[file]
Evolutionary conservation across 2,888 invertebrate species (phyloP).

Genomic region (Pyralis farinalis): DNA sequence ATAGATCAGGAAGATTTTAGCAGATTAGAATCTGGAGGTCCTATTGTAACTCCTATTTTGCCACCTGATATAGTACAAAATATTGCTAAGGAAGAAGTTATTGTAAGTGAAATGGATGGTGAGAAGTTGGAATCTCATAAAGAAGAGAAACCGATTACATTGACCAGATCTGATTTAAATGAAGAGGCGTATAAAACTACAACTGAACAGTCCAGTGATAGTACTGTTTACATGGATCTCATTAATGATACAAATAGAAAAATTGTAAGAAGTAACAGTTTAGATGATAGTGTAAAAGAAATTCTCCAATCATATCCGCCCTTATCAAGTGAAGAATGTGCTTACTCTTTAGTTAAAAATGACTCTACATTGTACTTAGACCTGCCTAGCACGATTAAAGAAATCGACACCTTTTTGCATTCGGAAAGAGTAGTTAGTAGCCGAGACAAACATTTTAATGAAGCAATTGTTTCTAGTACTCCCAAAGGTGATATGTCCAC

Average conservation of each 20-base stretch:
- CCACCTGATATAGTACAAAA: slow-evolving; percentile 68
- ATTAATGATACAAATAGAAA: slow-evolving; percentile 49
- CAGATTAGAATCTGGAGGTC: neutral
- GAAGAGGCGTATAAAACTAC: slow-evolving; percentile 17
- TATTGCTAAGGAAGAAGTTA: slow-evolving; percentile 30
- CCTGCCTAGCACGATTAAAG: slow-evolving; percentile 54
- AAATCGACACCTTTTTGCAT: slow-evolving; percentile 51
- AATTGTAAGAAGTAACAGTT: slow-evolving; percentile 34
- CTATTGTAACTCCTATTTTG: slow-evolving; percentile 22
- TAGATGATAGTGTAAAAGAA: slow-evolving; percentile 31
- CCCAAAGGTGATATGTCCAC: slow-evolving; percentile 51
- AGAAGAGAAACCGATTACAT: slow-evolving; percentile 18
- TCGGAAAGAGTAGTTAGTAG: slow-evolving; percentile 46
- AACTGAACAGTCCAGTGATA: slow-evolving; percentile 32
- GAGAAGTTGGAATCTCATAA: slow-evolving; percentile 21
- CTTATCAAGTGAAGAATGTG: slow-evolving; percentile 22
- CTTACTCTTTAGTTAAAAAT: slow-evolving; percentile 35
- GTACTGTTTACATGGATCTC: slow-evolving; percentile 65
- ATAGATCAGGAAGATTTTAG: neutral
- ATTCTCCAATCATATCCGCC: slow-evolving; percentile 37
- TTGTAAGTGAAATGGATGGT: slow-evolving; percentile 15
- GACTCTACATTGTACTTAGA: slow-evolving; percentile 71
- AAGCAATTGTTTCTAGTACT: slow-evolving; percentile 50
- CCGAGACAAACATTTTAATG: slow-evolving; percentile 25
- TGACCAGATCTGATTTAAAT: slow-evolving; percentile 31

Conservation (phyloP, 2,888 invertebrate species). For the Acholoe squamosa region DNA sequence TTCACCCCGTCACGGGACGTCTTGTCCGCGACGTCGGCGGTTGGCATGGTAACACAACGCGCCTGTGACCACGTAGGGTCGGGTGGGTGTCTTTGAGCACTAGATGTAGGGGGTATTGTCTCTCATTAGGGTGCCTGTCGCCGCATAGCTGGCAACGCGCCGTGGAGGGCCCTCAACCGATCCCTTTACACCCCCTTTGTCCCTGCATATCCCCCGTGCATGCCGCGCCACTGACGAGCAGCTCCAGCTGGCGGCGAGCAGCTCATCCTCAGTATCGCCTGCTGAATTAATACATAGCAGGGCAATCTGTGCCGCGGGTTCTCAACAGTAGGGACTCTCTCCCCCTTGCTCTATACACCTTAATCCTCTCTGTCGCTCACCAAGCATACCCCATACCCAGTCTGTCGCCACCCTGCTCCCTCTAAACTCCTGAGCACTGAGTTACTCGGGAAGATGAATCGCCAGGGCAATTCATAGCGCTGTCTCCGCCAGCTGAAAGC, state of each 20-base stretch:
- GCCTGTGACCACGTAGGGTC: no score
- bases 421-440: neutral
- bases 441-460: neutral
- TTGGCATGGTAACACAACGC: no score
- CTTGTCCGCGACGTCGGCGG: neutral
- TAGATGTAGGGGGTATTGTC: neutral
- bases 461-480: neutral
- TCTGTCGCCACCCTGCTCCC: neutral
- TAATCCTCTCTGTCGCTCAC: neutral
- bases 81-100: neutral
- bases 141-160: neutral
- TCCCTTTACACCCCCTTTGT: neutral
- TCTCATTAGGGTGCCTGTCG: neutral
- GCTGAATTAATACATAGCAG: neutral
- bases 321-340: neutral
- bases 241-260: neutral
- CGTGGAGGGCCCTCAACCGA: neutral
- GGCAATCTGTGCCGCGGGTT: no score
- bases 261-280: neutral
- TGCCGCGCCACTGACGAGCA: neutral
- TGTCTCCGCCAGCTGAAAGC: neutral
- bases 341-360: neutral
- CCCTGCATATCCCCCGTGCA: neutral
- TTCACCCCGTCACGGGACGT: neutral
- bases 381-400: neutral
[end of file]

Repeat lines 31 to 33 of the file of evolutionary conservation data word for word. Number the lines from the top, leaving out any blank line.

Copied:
- bases 421-440: neutral
- bases 441-460: neutral
- TTGGCATGGTAACACAACGC: no score